Now compare this with Newton's first law of motion, which is the classic statement of the principle of inertia:

    Every body continues in its state of rest, or of uniform motion in a right line, unless it is compelled to change that state by forces impressed upon it.3

    * Saint Louis University. 2 Principia philosophiae (Amsterdam, 1644), 1The main point of difference is that the II, 37, 39.

    order in which the last two laws are presented 3 Isaac Newton, Mathematical Principles of is reversed in the two works. In this paper Natural Philosophy, Motte translation revised we will follow the sequence given in the Prin- by F. Cajori (Berkeley: Univ. California Press, ciples of Philosophy since this is the more 1962), Vol 1 p. 13 logical ordering of the three laws.

    Isis, 1966, VOL. 57, 2, No. 188. 220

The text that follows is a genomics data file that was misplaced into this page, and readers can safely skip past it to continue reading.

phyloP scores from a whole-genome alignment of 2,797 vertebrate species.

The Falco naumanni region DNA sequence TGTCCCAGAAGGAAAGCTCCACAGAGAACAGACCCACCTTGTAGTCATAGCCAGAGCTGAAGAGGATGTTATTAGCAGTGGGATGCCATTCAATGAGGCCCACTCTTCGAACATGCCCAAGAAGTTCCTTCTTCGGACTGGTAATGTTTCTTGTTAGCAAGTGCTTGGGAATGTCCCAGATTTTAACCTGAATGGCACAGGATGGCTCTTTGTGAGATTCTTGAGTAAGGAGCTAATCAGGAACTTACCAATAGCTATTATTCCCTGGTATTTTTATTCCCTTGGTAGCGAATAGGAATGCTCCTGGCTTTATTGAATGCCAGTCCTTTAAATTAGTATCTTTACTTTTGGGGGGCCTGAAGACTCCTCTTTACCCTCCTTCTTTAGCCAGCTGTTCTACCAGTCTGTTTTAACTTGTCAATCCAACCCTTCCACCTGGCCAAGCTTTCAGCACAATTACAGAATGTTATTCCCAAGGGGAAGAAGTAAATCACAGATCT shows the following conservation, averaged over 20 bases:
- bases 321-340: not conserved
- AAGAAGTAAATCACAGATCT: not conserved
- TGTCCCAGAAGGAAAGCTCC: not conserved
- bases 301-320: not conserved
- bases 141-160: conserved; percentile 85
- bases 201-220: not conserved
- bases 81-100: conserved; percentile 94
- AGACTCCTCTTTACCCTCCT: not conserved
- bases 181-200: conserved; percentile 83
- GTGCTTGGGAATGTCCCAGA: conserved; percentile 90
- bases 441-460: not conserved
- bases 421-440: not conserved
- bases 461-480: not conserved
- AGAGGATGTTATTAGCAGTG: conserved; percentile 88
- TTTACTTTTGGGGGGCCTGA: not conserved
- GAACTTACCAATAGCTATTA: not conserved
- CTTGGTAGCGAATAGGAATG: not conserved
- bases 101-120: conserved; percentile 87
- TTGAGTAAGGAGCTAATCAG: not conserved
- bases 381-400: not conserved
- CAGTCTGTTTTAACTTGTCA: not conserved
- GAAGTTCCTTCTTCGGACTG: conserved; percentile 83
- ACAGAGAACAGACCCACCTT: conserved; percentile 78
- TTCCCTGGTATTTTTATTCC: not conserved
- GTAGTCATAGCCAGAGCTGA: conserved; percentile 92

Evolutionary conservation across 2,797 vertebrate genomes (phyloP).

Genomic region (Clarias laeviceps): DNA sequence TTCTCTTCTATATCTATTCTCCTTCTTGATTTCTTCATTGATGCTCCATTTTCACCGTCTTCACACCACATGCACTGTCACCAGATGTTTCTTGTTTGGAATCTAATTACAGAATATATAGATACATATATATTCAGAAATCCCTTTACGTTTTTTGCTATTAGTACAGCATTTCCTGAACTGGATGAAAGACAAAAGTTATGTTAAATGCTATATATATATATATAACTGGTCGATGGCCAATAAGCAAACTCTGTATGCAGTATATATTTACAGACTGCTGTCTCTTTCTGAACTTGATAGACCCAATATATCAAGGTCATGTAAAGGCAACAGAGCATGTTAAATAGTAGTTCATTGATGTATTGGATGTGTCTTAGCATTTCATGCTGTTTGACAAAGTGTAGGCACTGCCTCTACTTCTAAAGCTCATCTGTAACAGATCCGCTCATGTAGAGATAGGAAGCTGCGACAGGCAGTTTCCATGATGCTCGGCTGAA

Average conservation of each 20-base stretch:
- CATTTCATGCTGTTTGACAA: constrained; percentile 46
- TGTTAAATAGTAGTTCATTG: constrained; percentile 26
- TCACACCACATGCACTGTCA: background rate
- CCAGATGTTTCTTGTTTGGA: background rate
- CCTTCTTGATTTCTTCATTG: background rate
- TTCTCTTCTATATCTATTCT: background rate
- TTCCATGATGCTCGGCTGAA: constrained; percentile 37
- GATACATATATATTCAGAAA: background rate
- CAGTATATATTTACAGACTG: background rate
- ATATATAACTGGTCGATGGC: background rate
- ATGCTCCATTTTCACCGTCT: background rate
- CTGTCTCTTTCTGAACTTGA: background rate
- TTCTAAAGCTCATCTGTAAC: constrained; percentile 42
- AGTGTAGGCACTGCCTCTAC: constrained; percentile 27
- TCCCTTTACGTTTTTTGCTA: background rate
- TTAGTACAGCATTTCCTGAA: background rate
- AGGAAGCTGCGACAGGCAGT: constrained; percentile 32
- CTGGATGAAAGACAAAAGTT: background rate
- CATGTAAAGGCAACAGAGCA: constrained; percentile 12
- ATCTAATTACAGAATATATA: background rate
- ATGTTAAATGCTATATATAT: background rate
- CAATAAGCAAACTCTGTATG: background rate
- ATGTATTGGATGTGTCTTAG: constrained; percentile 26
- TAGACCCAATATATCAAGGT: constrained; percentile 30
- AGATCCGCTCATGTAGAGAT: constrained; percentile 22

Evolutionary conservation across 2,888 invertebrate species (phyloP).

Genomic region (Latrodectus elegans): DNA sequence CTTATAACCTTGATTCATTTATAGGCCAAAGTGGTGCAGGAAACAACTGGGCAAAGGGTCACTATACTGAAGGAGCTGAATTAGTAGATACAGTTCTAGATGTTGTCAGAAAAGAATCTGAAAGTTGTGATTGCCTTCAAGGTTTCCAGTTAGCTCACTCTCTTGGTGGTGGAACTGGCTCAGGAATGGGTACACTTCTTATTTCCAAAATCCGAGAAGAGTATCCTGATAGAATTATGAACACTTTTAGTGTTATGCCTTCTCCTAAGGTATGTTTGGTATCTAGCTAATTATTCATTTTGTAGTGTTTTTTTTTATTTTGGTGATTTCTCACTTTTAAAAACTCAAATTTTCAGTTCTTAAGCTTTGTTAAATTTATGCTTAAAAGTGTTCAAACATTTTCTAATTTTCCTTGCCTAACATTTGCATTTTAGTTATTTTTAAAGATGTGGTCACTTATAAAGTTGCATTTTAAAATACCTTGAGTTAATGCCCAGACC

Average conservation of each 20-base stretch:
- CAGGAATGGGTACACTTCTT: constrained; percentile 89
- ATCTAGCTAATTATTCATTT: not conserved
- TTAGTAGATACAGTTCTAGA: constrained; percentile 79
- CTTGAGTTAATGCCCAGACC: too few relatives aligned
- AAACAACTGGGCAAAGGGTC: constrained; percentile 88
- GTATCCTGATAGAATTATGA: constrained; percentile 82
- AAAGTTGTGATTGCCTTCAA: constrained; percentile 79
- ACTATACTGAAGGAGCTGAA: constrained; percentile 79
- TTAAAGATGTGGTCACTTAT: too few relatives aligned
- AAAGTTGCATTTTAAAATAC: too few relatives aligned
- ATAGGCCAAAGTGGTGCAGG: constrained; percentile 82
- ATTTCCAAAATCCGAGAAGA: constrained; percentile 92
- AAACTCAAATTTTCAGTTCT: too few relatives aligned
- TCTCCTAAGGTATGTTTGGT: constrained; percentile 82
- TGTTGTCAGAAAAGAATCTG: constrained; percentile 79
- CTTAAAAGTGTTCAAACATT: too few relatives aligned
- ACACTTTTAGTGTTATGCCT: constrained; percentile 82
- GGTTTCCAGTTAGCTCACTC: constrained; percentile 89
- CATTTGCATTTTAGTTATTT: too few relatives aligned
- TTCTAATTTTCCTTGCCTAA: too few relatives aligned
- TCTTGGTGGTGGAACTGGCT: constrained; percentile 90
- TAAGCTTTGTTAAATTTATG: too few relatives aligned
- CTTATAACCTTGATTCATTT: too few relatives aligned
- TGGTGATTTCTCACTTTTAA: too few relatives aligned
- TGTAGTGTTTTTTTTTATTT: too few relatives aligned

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  • DESCARTES' LAWS OF MOTION

    Both of these statements of scientific law describe basically the same state of physical affairs. A body at rest will stay at rest in the absence of an external influence; a body in motion will continue always in motion in a straight line in the absence of an external influence. Let us call this the descriptive meaning of the principle of inertia. At this level Descartes has a legitimate claim to priority in the formulation of the principle of inertia. But the meaning of a scientific law includes much more than a description of the physical state of affairs. Also involved is an understanding of why the designated physical state of affairs obtains. Let us call this latter factor the theoretical meaning of a scientific law, referring to the entire conceptual apparatus which explains the physical event under discussion. Now it is quite conceivable that two versions of a scientific law may agree at the level of descriptive meaning but not at the level of theoretical meaning. In this case the two versions are not really " the same law." For example, Kepler and Newton would agree in regard to the actual paths described by the planets around the sun, but not in regard to why this is the case. When Kepler's laws were subsumed within Newtonian physics, they acquired a new theoretical meaning.4